Meditation can change the way a person experiences pain, according to a new study by UW–Madison neuroscientists.
The researchers found that during a pain experiment, expert meditators felt the discomfort as intensely as novice meditators, but the experience wasn’t as unpleasant for them.
Images of brain regions linked to pain and anxiety may explain why. Compared to novice meditators, experts had less activity in the anxiety regions.
Not only did the experts feel less anxiety immediately before pain stimulation, they also became accustomed to the pain more quickly after being exposed repeatedly to it.
The scientists, based at the Center for Investigating Healthy Minds and the Waisman Laboratory for Brain Imaging and Behavior, run a robust program analyzing the effects of meditation. The new study adds to a growing body of knowledge in the young field.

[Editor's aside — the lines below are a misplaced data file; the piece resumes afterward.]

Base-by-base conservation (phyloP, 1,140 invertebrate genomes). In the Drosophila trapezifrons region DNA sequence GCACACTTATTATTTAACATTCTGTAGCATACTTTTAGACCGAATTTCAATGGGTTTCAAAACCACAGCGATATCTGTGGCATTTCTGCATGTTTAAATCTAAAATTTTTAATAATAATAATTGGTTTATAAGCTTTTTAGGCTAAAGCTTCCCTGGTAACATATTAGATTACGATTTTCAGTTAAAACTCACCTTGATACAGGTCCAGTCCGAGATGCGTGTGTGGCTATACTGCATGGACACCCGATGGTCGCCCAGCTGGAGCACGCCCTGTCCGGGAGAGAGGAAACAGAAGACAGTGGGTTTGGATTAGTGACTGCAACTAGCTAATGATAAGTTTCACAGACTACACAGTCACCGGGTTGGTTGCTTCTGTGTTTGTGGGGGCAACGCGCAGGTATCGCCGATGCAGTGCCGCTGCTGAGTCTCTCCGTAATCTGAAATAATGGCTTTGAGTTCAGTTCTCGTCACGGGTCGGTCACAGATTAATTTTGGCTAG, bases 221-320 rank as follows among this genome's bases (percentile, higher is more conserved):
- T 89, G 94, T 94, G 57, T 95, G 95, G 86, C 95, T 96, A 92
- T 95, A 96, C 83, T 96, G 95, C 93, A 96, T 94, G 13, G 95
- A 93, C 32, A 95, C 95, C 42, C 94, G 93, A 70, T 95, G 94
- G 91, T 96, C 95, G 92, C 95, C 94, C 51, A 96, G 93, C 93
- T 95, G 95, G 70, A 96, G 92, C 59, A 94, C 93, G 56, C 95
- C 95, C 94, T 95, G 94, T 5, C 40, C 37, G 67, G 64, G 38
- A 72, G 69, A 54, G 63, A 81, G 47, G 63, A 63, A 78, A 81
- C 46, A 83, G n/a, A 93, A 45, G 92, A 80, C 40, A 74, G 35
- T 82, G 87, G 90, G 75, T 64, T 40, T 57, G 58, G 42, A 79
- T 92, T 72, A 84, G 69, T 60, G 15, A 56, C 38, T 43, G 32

The study involved an advanced form of mindfulness mediation called Open Presence, but other kinds of meditation also may provide benefits, says Antoine Lutz, first author on the paper appearing recently in NeuroImage.
“We predict that mindfulness-based stress reduction and related programs should also lead to a decrease in some of the elaborate brain processes that account for distress as people deal with pain,” he says.
People use many different strategies to handle pain, including trying to avoid it (blocking it out with music, for example), redefining it (“It’s not so bad today”) and changing the context of the experience (with hypnosis or a placebo pill).
Mindfulness meditation, which stresses attention to the present moment, has proven to be useful for chronic pain, but the UW researchers were interested in understanding the brain mechanisms underlying it.